Just a week ago, former National Security Agency (NSA) director General Keith Alexander announced he was moving into the consulting business. His goal is to increase the ability to U.S. financial and business industries to protect themselves from cyber threats from over seas. With news of China’s incursions in cyberspace via hackers stealing software trade secrets, Washington has been engaged in fierce discussions over the need to protect our online security, all while battling the public backlash over NSA’s PRISM program, a by product of the Edward Snowden leaks. The result has been a tightening of the U.S. government’s own security structure in cyberspace.
Alexander’s fears of a new cyber-terror campaign reflect the new dimensions of warfare that are reaching deeper into the personal and business world. In the beginning, warfare was waged between man and man, then state to state. Soon, Napoleon introduced the world to the first Total War, where the masses of all great societies are mobilized to fight against the common foe. The emergence of non-state actors, such as revolutionaries, terrorists groups, and warlords made warfare capable of stretching into the very home or office of a populace. Now, just as this author can communicate with people from around the world at the push of a button, a hacker or even an agitator can wage war on their own against businesses and governments. Technology has caused war to regress, where one singular individual can destroy, steal, and terrorize on a major scale, just with the use of a computer.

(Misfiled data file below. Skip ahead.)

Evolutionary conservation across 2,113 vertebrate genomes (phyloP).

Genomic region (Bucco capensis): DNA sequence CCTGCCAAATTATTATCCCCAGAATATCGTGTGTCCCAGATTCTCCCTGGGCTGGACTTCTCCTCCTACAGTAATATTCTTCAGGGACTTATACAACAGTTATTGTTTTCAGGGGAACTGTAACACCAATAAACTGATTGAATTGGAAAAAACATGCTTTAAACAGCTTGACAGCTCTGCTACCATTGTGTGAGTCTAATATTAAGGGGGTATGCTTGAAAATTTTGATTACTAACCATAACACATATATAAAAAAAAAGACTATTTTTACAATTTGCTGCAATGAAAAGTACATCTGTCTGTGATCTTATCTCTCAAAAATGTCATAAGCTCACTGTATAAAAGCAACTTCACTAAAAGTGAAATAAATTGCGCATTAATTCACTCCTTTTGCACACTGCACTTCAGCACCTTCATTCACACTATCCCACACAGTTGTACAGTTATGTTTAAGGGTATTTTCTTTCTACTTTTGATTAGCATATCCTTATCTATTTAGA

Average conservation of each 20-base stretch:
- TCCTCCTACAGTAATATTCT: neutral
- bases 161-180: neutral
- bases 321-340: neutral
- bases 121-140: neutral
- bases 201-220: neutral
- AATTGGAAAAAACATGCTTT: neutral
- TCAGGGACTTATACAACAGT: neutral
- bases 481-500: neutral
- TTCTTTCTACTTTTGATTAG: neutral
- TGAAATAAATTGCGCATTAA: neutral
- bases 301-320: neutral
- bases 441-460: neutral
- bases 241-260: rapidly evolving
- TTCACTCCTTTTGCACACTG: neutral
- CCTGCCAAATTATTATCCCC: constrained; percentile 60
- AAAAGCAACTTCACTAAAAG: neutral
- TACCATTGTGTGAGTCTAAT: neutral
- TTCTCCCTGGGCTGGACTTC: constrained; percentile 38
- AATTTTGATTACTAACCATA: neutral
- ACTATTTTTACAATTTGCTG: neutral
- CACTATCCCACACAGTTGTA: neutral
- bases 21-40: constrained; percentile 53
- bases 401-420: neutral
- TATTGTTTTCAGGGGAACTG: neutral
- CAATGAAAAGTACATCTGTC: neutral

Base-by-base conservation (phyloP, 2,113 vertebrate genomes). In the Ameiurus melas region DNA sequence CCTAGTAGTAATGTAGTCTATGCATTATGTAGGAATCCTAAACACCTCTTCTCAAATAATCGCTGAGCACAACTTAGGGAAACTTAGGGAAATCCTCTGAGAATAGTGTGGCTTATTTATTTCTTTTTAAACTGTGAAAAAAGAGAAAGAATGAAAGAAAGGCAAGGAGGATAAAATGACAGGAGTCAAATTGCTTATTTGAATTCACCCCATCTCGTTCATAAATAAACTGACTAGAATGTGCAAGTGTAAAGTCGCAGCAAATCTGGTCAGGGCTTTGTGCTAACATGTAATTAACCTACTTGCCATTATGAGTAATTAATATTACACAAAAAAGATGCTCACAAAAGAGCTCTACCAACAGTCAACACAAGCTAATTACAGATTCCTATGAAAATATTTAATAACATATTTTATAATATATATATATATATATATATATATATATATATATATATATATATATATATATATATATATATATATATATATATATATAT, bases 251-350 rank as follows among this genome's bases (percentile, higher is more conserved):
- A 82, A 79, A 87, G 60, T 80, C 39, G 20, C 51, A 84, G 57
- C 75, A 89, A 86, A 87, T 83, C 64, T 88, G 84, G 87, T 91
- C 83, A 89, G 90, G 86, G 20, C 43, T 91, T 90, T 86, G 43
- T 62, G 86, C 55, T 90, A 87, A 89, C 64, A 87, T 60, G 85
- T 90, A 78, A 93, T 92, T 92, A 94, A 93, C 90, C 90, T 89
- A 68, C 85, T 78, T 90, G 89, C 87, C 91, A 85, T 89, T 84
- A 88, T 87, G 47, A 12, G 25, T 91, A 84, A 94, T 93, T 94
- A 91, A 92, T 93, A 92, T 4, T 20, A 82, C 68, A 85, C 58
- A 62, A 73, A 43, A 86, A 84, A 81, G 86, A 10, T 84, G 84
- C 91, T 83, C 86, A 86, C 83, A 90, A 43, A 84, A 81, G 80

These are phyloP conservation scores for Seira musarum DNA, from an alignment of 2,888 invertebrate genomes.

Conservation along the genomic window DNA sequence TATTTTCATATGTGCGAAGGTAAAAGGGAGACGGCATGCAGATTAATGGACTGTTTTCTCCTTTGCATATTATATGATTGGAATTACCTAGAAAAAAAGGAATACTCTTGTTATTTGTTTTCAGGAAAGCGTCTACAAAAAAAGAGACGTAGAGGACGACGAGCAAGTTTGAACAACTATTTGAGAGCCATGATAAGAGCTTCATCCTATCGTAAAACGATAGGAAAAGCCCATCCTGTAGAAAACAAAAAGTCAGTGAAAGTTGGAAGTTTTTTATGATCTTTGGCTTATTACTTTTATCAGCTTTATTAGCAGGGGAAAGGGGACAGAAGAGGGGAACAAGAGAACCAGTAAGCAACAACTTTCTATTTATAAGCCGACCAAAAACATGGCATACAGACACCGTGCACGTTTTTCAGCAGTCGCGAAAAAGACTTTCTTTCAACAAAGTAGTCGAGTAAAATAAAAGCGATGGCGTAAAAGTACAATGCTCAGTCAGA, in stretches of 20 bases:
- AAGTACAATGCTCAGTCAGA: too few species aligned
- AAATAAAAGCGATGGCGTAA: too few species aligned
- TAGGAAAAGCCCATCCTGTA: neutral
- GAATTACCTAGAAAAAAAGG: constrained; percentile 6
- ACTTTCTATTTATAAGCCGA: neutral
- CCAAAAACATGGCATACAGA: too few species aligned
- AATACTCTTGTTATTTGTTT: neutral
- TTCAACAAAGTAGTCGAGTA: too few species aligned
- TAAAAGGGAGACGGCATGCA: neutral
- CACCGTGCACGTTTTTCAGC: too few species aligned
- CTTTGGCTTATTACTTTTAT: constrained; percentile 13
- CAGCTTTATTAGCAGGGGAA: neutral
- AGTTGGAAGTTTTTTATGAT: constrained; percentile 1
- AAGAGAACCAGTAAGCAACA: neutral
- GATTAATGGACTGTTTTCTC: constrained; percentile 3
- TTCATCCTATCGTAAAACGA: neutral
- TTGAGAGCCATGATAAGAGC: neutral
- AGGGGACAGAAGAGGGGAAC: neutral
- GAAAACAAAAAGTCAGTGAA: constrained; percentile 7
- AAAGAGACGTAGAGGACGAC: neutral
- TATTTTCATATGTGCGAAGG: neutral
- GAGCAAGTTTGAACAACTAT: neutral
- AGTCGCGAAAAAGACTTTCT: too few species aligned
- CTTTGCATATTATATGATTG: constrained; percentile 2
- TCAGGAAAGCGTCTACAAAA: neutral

Businesses, financial markets, and software companies are now frontline soldiers in a war of networks, firewalls and internet vigilance. Even ordinary citizens who carry a smartphone have much to be afraid. Aside from personal information, an army of hackers with sophisticated software, bandwidth, and a playbook of tactics and doctrine, expand the scope of war to now everyday devices. This has been a subject of much debate, as government has encouraged the private sector to step up its own security and accept the reality that the boundaries of security do not stop at Washington’s intelligence agencies or our national boundaries.